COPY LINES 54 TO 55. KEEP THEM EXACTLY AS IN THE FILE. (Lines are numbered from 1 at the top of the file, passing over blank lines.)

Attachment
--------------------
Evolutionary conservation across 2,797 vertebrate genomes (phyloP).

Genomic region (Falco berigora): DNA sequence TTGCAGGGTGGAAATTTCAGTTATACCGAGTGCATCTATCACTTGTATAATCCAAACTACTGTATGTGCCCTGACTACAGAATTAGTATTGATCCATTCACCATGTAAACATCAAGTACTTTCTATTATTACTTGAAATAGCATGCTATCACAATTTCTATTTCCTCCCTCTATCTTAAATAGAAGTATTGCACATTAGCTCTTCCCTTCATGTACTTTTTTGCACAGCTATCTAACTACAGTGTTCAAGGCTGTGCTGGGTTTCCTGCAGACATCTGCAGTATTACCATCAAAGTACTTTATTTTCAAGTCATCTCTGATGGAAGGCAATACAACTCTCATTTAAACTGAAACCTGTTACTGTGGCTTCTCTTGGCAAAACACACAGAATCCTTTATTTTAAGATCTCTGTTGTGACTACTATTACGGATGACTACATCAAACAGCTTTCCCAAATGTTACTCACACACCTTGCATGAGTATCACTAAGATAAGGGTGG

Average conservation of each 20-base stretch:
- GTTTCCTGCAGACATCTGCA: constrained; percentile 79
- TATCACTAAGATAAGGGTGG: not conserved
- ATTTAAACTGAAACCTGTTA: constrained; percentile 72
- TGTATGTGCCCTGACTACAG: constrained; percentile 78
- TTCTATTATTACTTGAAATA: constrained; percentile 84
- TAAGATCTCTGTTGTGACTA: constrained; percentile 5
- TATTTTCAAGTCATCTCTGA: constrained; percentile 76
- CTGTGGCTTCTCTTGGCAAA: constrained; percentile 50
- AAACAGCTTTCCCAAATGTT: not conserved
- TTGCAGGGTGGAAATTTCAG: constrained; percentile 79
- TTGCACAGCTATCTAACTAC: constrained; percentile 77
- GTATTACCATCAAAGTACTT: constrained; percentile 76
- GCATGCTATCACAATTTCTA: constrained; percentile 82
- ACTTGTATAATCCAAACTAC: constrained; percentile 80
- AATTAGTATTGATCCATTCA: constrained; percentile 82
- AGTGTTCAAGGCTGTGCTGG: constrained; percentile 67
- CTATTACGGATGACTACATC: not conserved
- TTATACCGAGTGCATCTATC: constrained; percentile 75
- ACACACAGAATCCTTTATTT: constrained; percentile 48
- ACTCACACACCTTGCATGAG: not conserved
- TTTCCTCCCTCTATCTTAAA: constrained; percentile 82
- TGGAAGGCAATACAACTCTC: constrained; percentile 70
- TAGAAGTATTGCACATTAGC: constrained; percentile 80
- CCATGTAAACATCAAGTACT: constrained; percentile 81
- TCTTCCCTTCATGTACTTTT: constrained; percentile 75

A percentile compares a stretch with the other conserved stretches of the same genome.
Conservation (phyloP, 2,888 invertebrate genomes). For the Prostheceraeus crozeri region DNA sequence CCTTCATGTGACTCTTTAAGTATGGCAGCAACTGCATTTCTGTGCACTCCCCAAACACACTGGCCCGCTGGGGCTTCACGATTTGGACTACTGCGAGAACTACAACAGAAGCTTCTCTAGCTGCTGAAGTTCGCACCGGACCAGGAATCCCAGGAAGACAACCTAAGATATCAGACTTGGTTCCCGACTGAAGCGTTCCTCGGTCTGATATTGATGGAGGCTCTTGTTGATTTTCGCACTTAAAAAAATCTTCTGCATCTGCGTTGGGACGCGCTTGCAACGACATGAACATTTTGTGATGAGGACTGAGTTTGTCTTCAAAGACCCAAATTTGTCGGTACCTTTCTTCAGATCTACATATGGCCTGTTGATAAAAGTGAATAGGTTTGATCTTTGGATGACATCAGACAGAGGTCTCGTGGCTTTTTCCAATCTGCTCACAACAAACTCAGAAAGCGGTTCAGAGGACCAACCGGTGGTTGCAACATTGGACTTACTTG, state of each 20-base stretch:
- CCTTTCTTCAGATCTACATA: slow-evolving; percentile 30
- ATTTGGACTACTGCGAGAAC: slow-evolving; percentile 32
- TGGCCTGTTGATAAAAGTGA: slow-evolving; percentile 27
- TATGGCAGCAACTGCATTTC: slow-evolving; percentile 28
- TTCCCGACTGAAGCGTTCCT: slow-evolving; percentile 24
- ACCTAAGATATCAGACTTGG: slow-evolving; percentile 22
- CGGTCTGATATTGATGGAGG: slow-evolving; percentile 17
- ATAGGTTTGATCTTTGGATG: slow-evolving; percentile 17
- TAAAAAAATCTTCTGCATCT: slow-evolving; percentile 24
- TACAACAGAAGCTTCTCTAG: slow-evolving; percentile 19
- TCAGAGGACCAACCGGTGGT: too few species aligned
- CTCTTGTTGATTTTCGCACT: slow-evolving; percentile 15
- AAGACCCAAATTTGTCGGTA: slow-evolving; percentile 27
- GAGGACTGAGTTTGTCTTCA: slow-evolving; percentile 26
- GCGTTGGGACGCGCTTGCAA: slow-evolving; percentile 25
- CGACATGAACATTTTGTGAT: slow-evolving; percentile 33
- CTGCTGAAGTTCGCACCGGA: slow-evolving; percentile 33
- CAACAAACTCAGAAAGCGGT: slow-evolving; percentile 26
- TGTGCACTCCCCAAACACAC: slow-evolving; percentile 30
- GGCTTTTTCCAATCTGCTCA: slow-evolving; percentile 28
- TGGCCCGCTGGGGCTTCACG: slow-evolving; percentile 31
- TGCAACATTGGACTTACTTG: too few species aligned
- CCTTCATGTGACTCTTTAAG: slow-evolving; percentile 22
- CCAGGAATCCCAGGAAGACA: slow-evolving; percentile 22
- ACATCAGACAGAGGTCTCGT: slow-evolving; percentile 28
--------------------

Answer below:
- CCAGGAATCCCAGGAAGACA: slow-evolving; percentile 22
- ACATCAGACAGAGGTCTCGT: slow-evolving; percentile 28